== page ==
It’s almost embarrassing to admit that I didn’t get around to donating to any Katrina relief funds until today. I certainly can’t claim that the delay was due to a lack of information. I’ve been inundated with suggestions for deserving organizations, and warnings about less worthy ones. I guess I could use the excuse that there were so many options it was difficult to pick one. And ultimately, I couldn’t pick just one.
The biggest choice was whether to assist humans or animals. I finally decided that was a no-brainer; the answer was “Both”. I couldn’t ignore the heart-wrenching stories and pictures of abandoned pets, and the uplifting reports of successful rescues.
Then I couldn’t even narrow it down to one organization in each category. I finally opted for two human-relief organizations, and two animal-relief groups. In all cases, I decided not to earmark my contributions for Katrina relief, but let the organizations use them where needed most.
Disasters like Katrina, and the Indonesian tsunami, generate a lot of publicity and a lot of donations. But many of the organizations provding relief in those disasters also provide aid in other situations that don’t get as much attention, but are just as worthy. Somebody who has lost his house needs assistance, regardless of whether he lost it in a disaster affecting millions, or a smaller storm that didn’t make the news outside his hometown. I’m not going to make the decision that my contributions should go to one instead of the other, even if it was the attention-grabbing one that inspired me to contribute.
As an example of the problems caused by earmarking contributions, the Red Cross has millions of dollars sitting idle in a tsnuami relief fund, and has announced that they don’t need any more tsunami donations, while they’re begging for support for Katrina. This is not their fault; they’re legally forbidden to use funds contributed to a specific disaster fund for a different disaster. But I don’t want to continue that problem by restricting my donation to Katrina relief when they might be faced with another disaster at any time.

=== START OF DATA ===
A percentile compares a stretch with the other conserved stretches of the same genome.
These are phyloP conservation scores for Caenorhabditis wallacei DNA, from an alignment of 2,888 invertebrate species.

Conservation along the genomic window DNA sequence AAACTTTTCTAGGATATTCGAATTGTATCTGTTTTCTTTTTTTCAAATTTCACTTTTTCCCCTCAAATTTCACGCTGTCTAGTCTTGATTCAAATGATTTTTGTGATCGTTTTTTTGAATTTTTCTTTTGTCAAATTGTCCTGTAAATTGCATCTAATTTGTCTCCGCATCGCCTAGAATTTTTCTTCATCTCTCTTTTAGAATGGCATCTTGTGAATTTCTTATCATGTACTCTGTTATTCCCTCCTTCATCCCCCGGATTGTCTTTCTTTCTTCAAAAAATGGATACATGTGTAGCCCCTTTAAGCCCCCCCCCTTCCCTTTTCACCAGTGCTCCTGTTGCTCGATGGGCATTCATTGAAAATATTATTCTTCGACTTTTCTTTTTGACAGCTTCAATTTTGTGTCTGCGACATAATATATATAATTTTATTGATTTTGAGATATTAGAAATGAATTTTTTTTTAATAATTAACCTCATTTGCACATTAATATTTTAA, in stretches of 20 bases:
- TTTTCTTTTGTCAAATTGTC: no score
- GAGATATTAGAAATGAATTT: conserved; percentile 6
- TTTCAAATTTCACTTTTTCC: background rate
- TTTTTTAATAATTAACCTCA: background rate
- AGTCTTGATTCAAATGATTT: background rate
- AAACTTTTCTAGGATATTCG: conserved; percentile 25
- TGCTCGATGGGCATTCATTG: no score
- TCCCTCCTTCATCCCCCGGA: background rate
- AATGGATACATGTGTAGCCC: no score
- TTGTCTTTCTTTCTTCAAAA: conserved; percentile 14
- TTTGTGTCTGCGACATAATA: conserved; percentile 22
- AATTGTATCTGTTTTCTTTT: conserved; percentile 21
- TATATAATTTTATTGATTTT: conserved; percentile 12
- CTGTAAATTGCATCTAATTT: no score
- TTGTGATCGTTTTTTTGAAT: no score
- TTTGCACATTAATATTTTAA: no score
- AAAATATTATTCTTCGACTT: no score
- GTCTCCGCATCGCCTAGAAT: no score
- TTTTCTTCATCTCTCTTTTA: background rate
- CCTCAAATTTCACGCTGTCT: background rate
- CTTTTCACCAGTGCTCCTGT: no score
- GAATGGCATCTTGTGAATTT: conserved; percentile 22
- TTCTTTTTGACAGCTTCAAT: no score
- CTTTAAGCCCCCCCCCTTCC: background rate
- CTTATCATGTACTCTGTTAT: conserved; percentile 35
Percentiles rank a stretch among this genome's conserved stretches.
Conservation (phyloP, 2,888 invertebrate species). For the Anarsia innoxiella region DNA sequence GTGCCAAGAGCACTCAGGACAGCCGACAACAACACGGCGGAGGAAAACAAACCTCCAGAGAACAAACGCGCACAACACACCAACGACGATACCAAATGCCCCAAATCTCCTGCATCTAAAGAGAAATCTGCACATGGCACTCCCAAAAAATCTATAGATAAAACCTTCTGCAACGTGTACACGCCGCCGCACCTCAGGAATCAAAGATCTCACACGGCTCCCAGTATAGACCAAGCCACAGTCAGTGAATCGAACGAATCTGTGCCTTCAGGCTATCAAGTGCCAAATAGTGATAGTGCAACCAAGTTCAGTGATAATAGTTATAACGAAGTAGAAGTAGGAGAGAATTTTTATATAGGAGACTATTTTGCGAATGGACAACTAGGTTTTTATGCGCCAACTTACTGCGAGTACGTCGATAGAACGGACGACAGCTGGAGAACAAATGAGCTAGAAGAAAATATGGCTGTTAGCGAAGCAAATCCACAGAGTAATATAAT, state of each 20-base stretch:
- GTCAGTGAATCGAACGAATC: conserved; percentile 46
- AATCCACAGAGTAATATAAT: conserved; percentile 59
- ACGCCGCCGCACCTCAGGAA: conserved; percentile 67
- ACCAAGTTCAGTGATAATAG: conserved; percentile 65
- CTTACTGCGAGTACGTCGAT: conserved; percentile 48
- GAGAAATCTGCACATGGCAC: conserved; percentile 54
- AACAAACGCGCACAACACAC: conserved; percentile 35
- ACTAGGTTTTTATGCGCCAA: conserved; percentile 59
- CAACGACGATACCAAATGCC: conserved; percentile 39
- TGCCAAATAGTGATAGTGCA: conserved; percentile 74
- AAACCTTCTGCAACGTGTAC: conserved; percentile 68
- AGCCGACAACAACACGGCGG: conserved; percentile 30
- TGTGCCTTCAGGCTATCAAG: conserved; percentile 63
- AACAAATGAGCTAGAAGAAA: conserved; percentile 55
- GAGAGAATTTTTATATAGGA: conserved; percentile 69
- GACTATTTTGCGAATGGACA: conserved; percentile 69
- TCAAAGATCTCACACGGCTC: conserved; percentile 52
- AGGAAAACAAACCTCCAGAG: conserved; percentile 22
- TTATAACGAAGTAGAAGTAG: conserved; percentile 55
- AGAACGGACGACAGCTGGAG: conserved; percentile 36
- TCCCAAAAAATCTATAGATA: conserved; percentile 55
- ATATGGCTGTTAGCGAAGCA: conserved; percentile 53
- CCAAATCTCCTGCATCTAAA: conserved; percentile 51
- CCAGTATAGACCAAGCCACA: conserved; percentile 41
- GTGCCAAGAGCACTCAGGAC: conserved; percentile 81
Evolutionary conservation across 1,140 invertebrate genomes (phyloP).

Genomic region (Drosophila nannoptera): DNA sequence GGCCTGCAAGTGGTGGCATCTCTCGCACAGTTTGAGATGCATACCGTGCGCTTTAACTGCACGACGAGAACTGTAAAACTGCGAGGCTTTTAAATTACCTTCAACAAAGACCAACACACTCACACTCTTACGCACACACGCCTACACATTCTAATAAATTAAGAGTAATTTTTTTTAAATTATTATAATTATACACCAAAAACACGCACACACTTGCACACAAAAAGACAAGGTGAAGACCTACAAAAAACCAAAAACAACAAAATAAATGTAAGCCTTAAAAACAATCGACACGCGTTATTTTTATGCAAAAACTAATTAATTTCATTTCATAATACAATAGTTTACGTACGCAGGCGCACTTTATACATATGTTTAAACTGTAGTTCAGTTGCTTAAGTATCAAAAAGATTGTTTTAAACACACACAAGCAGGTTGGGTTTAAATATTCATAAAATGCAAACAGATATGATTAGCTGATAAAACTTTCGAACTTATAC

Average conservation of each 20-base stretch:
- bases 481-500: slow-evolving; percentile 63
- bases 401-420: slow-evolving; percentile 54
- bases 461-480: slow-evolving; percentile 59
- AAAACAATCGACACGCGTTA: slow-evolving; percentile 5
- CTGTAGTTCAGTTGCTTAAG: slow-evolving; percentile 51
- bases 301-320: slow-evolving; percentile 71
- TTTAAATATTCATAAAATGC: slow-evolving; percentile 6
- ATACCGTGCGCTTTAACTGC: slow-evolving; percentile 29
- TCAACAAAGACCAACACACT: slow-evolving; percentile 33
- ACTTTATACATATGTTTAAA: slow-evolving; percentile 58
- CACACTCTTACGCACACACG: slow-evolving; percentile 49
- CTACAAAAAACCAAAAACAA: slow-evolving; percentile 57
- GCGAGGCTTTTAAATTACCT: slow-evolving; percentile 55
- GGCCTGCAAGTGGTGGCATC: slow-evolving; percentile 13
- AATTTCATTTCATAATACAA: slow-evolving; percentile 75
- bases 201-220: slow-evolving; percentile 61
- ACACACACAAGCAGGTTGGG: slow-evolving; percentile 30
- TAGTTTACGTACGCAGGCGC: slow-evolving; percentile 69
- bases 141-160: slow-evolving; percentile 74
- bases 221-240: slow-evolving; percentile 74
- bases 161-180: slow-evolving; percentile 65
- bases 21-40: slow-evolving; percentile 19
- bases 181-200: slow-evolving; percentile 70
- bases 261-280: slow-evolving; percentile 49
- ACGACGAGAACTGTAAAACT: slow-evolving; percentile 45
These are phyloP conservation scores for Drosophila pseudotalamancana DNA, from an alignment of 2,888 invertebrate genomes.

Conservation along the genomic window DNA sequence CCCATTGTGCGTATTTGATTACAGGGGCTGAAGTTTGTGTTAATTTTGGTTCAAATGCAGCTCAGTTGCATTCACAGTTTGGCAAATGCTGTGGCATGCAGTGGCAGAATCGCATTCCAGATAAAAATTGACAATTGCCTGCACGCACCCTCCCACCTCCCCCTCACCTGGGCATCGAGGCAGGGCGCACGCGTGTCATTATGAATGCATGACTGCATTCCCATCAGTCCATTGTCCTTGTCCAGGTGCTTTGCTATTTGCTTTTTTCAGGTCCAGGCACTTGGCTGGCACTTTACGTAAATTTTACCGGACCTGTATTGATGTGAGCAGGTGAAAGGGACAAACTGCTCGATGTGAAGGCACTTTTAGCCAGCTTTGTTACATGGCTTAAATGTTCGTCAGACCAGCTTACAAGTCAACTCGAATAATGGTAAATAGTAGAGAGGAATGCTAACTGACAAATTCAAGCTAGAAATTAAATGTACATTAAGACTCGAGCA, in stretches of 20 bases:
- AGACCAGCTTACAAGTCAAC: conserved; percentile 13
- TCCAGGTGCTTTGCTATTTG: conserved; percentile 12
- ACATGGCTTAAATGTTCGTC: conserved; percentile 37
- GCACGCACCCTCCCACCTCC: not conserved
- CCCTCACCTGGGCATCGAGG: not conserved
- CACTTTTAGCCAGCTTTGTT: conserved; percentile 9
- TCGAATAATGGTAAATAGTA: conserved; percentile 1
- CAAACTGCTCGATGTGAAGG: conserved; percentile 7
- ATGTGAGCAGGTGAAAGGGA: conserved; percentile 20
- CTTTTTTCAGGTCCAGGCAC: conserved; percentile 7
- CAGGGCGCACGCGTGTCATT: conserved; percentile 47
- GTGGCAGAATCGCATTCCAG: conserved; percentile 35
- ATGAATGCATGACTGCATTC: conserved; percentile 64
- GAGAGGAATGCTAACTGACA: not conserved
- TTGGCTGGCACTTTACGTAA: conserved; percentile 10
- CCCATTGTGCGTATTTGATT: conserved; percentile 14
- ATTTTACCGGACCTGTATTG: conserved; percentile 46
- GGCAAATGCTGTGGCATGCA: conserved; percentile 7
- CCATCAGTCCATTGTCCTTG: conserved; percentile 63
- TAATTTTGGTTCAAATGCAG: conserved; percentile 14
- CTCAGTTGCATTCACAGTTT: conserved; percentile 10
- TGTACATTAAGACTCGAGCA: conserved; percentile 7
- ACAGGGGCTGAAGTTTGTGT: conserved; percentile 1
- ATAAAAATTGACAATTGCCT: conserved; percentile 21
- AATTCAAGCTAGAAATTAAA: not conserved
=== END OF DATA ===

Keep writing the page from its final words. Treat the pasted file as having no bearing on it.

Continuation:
My attitude is that, regardless of what triggered my contribution, I want it to go where it’s most needed. If I can’t trust an organization to use my funds wisely without earmarking them, then they’re not going to get any money from me. That’s why I am not donating to Humane Society of the United States, or United Way, in spite of the fact that they apparently are doing good work in Katrina relief. There are plenty of other organizations that I can trust without donating to a questionable one.
Ironically, shortly after donating online, I walked across campus and spotted an attractive young woman with a bucket soliciting donations. I was torn. On one hand, I gave at the office. On the other hand, another $10 or $20 wouldn’t break me. On the other hand, I had no idea for whom she was collecting, or whether she was legitimate. The news is full of stories about scam artists getting rich from Katrina. On the other hand, she was a hottie, and maybe it was worth spending a few minutes finding out what her story was. On the other hand, she probably wasn’t interested in getting hit on by dirty old men. I decided to save my money; I’m sure I’ll get a lot more chances to donate.
And today’s spree of filling out web forms for donations finally pushed me to rant about a small item that has long been irking me. Why does every organization that wants my address force me to enter city, state, and zip code? Why don’t they just ask for the zip code and look up the city and state? I suppose making me enter it all provides a sanity check against typos in the zip code; it would be easy to miss one digit and end up in another state. But displaying the city/state that they thought I was in based on the zip code I entered, and allowing me to verify it, should avoid that problem.